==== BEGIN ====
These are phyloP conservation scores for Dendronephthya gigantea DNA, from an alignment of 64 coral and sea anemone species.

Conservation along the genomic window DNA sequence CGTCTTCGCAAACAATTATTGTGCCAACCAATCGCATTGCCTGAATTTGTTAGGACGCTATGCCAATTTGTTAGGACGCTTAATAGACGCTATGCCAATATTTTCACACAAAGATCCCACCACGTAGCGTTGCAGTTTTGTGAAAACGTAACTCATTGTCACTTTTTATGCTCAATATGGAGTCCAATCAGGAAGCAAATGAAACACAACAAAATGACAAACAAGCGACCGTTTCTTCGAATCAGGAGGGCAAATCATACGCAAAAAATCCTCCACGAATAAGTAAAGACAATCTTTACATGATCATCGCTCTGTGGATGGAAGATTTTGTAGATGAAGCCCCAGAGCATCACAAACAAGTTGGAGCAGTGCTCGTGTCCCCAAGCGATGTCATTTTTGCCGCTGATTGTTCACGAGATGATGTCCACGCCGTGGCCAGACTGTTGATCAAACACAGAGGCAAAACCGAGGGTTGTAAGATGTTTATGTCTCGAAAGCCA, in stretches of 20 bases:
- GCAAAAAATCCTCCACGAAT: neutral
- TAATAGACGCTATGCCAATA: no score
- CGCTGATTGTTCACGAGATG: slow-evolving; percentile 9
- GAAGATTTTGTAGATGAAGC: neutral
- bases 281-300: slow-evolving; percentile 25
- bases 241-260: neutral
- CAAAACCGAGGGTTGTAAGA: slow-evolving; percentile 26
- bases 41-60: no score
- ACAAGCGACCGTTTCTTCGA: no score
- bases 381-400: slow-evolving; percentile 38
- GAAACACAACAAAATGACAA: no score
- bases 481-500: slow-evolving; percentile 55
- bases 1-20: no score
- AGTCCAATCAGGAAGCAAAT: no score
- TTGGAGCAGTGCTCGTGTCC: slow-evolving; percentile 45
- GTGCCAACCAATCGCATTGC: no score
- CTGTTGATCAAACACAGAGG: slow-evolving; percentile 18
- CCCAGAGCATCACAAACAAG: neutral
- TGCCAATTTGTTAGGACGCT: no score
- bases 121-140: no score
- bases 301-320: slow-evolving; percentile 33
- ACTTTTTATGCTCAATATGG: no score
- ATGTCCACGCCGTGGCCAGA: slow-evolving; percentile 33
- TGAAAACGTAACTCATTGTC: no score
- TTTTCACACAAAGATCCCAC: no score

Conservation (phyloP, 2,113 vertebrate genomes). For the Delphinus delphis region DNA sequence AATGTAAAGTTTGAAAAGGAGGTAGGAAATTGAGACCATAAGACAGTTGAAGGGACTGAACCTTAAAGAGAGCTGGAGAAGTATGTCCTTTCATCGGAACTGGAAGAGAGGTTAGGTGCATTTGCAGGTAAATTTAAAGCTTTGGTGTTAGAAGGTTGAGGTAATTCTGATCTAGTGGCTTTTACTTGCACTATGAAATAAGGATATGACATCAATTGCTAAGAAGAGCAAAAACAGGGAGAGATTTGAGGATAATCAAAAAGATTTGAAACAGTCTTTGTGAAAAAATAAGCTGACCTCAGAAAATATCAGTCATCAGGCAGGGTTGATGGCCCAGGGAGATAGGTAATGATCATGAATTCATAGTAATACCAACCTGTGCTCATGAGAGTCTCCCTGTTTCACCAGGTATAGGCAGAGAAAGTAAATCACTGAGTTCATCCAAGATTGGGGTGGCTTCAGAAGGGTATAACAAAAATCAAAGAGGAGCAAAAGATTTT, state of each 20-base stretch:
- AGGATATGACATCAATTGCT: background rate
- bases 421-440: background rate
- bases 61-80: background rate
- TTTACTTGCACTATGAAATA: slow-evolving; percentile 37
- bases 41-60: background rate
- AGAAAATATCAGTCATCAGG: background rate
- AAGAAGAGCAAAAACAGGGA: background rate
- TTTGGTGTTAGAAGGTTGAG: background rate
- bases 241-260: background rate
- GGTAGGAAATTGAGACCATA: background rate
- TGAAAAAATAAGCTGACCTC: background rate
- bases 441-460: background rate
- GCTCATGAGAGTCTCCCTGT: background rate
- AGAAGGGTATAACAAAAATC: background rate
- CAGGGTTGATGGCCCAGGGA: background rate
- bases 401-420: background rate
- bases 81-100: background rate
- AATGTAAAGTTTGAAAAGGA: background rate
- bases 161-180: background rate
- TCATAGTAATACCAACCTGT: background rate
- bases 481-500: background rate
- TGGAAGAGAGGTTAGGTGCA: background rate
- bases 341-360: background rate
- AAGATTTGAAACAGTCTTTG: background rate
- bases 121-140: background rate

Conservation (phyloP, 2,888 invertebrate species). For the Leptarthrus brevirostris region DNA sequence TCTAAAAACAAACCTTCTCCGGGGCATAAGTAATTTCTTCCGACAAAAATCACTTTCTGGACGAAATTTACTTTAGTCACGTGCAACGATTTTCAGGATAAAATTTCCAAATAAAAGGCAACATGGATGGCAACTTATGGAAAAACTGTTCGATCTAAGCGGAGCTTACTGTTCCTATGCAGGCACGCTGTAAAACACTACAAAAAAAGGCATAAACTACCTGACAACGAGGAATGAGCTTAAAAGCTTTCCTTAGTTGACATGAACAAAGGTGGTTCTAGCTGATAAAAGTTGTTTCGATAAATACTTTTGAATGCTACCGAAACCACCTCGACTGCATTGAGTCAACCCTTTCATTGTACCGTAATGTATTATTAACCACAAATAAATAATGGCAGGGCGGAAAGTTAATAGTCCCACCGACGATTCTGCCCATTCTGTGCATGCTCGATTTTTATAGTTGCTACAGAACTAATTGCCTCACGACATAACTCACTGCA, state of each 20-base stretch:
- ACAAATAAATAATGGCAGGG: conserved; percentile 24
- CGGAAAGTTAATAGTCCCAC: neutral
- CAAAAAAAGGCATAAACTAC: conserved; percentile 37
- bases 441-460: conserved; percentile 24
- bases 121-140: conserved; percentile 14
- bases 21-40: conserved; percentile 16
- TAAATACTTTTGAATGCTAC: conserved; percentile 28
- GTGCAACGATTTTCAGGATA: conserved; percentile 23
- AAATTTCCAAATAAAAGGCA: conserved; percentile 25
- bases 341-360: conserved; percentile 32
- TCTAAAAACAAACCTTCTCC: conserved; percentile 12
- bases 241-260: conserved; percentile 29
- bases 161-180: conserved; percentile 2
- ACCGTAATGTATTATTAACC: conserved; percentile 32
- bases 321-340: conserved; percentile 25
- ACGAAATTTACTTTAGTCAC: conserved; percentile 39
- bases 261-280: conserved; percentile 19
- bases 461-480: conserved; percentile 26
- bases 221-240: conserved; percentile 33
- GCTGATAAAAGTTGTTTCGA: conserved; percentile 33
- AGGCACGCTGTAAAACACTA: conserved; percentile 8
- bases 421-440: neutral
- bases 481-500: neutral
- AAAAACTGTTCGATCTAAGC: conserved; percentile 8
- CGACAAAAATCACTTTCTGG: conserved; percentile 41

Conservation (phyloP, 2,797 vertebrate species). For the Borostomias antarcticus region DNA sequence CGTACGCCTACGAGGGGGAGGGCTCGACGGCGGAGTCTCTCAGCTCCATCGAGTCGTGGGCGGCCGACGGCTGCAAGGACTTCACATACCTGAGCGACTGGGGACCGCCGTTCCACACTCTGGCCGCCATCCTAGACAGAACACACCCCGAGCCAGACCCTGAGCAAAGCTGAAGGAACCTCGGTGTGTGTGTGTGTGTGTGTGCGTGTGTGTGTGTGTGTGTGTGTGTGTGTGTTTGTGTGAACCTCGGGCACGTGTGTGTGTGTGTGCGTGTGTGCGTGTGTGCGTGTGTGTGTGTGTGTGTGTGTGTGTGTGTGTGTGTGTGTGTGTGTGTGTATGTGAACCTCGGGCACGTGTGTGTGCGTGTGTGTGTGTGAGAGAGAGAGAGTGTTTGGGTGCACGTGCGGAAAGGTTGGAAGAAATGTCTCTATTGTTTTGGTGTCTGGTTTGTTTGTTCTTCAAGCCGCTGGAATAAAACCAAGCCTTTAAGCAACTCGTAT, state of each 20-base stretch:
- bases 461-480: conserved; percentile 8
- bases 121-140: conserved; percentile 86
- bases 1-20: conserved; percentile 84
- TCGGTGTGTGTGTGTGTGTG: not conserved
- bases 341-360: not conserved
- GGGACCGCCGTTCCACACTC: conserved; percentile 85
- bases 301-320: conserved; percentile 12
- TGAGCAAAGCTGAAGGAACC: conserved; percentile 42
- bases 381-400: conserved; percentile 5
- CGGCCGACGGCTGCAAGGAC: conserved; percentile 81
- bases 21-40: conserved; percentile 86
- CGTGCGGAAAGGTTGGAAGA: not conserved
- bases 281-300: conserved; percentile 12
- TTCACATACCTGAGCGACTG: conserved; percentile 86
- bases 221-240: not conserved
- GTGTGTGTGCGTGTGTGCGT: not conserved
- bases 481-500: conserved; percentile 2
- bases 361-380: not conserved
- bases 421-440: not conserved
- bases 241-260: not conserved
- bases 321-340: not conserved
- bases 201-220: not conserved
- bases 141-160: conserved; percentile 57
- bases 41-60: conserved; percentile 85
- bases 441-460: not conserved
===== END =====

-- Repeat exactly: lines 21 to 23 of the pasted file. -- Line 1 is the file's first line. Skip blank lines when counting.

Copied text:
- TGCCAATTTGTTAGGACGCT: no score
- bases 121-140: no score
- bases 301-320: slow-evolving; percentile 33